Money goes to waste in the deep South
Published on August 6, 2009
Conflict resolution and development will be achieved only via new attitudes, not by doling out funds
By just about any standard, a budget of Bt119 billion for a region of less than two million people is a lot of money. That's how much the Thai government has spent over the past five years in the deep South. The aim has been to win hearts and minds in a region that, in spite of having fallen under the direct rule of Thailand over a century ago, continues to question the legitimacy of the state that administers over them.
The sticky issue of government expenditure was debated at a Budget and Policy Responses to the Southern Provinces seminar last week at Chulalongkorn University.
Nirand Chomthong, a Budget Bureau official, highlighted the lack of coordination on policies and measures and the need to integrate budget and work plans among agencies in the restive region.
Chueng Chatariyakul, an official of the National Economic and Social Development Board, said the state doesn't have much to show in terms of success. Five years ago, 14 per cent of the people in Pattani, Yala and Narathiwat lived below poverty line. In 2008, the figure went up to 17 per cent. (The poverty line is defined as people whose monthly income is Bt1,386). So much for the Bt119 billion budget.
Whispered one academic: "With this kind of budget, who wants the conflict to end?"
While there may be some truth to that remark, it would not be fair to conclude that government agencies are keeping the violence going so they can pocket the money. Yes, officials skim from the top, whenever opportunities arise. It doesn't have to be in the restive deep South. We see it every day on the streets of Bangkok, but we just tolerate it, that's all.
Nevertheless, bureaucrats at the seminar maintained that their respective agencies are committed to resolving the problems in the region, where roadside bombings and drive-by shootings are everyday occurrences. More than 3,500 people have been killed since January 2004 and the end is nowhere in sight.
Besides the Bt119 billion spent, the government of Abhisit Vejjajiva has just earmarked a further sum of Bt63 billion for community development for 2009-2012. It was hoped that the past five years would provide some sort of a lesson but apparently the government, like the administrations before it, continues to think that pouring more money into the region will help improve the situation.
Earlier in the Abhisit administration, there was talk of bringing back civilian supremacy, assigning a mini Cabinet to look at the deep South, as this would bring political accountability to the problem instead of throwing it back into the bureaucrats' laps.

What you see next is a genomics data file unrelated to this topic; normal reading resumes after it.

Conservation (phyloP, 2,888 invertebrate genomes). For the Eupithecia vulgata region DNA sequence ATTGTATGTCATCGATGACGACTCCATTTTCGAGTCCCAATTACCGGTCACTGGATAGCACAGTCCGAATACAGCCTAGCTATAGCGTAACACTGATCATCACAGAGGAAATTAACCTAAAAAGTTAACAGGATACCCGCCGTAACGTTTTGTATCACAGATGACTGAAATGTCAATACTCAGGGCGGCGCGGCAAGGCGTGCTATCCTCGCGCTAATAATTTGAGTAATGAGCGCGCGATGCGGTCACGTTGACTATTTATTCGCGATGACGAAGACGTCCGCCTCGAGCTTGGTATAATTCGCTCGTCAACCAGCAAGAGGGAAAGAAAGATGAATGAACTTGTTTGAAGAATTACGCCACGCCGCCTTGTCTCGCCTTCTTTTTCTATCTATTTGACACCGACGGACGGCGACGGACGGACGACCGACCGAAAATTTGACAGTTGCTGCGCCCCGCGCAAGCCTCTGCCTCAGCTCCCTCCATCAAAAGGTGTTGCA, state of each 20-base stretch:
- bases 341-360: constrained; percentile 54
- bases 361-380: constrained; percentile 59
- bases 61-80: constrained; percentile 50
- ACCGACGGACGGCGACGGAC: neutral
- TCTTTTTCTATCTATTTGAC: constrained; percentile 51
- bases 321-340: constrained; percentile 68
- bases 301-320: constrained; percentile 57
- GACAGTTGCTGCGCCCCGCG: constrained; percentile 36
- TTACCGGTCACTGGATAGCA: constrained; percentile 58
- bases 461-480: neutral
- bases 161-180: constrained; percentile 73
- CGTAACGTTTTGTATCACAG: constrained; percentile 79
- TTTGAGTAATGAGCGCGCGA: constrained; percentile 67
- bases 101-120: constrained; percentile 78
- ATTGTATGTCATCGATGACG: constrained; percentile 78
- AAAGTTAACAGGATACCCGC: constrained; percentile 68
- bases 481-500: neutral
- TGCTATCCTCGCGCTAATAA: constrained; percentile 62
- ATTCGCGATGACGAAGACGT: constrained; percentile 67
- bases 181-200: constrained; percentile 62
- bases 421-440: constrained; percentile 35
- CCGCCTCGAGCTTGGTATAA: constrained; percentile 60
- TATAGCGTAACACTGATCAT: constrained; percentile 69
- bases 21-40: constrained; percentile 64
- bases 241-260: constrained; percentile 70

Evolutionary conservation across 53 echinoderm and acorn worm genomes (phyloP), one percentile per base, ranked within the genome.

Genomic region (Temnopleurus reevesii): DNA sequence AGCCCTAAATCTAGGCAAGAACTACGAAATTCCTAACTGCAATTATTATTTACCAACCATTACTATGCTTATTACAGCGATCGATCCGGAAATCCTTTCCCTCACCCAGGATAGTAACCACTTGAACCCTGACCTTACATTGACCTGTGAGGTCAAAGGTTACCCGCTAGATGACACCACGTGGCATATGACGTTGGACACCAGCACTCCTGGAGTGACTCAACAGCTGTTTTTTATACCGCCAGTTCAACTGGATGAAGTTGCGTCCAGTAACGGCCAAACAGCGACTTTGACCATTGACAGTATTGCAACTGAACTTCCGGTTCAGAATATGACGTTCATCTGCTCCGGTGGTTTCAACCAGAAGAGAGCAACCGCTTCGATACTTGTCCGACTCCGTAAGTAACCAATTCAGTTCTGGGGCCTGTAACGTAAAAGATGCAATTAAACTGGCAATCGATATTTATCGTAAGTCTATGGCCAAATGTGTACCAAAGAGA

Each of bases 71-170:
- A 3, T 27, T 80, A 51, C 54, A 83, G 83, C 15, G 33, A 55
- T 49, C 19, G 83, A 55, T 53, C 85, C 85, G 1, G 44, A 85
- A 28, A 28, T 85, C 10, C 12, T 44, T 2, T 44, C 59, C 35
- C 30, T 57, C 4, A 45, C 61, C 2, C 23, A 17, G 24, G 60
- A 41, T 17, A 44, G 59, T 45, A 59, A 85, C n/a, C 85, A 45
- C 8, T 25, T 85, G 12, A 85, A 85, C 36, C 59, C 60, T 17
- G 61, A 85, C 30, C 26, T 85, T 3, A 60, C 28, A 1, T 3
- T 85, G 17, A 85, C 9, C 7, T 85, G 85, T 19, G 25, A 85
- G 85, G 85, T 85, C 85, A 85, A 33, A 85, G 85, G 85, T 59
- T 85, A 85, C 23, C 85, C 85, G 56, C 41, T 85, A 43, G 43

But none of this talk has translated into anything meaningful. Deputy Interior Minister Thaworn Senneam took charge of drafting legislation to create the Office of the Southern Border Provinces (OSBP) but lacks the courage to move on it because he and Abhisit are afraid the Army will slap it down. With legislative backing, the OSBP would be entitled to some of the Bt63 billion being allocated to the military-run Internal Security Operation Command (Isoc). So, the return of civilian supremacy, apparently, is still a pipe dream.
If Thailand's history proves anything, it is that giving the military a lot of money to do development work will end in utter failure. Remember "Green Isaan"? The Bt119 billion poured in over the past five years should be enough to convince us that the Army needs to step aside.
While it is true that frequent changes in government haven't helped the situation, it should also be noted that none of these administrations have come up with any innovative thinking or new approaches to the problem. It is obvious that throwing more and more money at the problem hasn't helped, never mind won any hearts and minds among the Malay Muslims who continue to see themselves as colonial subjects.
But while officials were skirting around the issue of expenditure and the need to improve coordination, associate professor Srisompob Jitpiromsri, director of Prince of Songkhla University's Deep South Watch, hit the nail on the head when he said the country has been barking up the wrong tree. We keep pushing Thai nationalism down the throat of the Malays in the deep South as if this is something they really want. After all, nationalism, as defined by the state, has always been the sticking point between the Malays in the region and the rest of the Thai state.
Surely there are enough smart people in this government who can come up with a model under which the Malays in the deep South and the people of the Thai state can coexist peacefully. But if the past five years tell us anything, it is that the same old mindset and attitude towards the conflict has to change if we wish to resolve the problem.
We can start by taking the military out of the development equation and bringing back civilians to help end a conflict that is deeply rooted in the question of the legitimacy of the state.